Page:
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3 Comments on The Climate is far too fragile to be left in the hands of Big Government or Big Eco

  1. “For example, why must my taxes be, more than they already are, sent to poorer nations to combat climate change across the globe?”

    — Because they want to centralize power, and they’re using climate change for a few reasons:

    1. To bypass consent, and mandate under the pretext of emergency.
    2. To use fear, so that you and others relinquish your individuality and liberty for the common good. (just take a look at lancet)
    3. To justify mass migration and immigration, leading to cultural conflicts, social strife, collapse, and then use this chaos to convince the population that government is the answer to all of their problems, and that government must own the means of production, at which point they will move to a regional bloc based feudalist order in which people are left with a universal basic income — essentially the scraps of distribution.
    4. To siphon power from communities — even national sovereignty — and consolidate that power into the hands of global actors who, for all intents and purposes, are on a new religious crusade under the banner of “human rights” which are no longer a derivation of the state of nature, as they were during the enlightenment, but are now predicated upon subjective notions of morality.
    5. Kickbacks.

    Re. article: I suggest using fewer commas, because your work is quite difficult to read.


  2. This is a sane considered response to global warming. We humans love to frighten ourselves with apocalyptic fears of the future. I can remember past warnings: from acid rain with most trees destroyed, to ‘peak’ oil having been reached, both in the 1970’s.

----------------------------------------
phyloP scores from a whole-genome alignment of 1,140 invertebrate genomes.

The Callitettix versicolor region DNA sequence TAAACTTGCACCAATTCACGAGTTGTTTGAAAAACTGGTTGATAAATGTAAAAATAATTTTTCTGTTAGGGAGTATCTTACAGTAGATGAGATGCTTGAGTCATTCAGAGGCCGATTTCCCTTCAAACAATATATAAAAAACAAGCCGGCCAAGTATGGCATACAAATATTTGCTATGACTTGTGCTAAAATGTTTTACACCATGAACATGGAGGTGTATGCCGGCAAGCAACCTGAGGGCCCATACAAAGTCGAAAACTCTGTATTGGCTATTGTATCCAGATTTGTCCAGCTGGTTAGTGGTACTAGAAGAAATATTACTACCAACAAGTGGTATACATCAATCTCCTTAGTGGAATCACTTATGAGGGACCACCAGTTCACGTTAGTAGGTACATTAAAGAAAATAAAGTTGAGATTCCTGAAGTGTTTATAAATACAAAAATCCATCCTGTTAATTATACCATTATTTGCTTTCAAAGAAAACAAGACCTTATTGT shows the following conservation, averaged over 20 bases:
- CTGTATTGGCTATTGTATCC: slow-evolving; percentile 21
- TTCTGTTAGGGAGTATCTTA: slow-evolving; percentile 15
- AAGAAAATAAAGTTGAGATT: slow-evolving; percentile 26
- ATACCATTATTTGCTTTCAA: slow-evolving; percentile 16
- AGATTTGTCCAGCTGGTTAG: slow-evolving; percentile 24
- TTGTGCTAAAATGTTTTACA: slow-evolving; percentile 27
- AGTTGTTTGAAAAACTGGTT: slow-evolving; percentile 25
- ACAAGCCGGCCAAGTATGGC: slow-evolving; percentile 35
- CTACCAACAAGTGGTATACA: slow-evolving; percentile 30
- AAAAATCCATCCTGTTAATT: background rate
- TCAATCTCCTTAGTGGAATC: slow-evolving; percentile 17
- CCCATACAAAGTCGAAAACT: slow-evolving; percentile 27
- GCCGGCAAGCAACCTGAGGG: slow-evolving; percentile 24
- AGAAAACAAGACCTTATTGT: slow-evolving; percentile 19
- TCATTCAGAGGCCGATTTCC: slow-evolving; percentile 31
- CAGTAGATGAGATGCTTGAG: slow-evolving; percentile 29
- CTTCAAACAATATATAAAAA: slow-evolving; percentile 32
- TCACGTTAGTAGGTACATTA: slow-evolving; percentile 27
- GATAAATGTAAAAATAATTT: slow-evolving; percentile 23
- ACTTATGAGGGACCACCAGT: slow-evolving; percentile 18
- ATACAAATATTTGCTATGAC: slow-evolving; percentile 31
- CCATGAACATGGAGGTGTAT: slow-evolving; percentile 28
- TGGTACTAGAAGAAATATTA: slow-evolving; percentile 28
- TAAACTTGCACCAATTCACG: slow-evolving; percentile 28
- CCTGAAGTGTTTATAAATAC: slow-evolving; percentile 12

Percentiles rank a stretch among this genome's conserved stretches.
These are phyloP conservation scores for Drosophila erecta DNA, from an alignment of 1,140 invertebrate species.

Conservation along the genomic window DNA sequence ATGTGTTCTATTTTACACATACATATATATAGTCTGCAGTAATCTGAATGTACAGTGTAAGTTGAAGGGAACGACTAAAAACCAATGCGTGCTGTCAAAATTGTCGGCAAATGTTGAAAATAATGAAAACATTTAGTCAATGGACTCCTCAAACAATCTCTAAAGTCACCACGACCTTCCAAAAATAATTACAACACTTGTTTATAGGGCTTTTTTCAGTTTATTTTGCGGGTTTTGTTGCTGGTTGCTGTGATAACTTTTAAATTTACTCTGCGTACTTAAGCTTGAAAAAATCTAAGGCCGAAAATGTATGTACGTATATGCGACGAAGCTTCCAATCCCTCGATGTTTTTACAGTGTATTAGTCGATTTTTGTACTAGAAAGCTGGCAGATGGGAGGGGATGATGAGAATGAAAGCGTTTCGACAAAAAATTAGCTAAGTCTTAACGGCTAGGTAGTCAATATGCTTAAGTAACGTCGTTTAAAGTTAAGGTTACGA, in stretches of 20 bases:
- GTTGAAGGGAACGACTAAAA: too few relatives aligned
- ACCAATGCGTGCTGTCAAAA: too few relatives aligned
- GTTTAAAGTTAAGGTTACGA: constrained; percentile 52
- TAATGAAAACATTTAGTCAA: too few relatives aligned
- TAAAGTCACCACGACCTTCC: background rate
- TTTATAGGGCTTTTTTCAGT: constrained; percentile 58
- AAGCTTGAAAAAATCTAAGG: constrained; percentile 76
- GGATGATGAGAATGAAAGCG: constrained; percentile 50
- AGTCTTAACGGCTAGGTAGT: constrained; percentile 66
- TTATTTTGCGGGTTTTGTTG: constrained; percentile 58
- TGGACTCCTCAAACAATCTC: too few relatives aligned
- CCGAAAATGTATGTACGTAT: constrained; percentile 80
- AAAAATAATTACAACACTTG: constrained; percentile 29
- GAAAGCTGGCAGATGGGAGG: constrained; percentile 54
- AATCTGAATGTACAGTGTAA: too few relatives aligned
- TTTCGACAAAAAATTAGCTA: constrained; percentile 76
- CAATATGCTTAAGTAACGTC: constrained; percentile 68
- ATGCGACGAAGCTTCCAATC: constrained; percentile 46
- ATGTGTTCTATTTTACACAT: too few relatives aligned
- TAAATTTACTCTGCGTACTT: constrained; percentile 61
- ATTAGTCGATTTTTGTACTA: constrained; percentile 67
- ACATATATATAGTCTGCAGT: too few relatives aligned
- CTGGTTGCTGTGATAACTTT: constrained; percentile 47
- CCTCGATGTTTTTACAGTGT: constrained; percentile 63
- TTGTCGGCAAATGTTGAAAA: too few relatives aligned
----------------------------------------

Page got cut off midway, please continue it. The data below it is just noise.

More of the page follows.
Once a person has achieved prime ministerial status then the opportunity to preen on the world stage such as COP27 and arbitrarily impoverish this country by offering very generous sums of taxpayers money is almost impossible to resist.

    The pfand system, and others is for the individual to respond to, not the dead, unwieldy usually blundering governments hand, of whatever hue.

  3. Personal responsibility needs qualification. For example, someone who takes addictive brain poisons like skunk does not harm only himself when driving dangerously. Someone who fails to deal with a rat infestation in his home is a threat to others than himself. There should be penalties or preventions for people who dump toxic waste in water that others use. Even J S Mill was ambiguous about drunken behaviour.
    I am for maximum free speech, except for personal defamation and incitement to crime, which cannot be rationally justified. Likewise, the corruption of children by sadistic imagery which is not “speech”.
    The problem with “government regulation” of filth, and of climate change reduction, is that it is influenced by interest-groups and short-term fashion, instead of impartial science.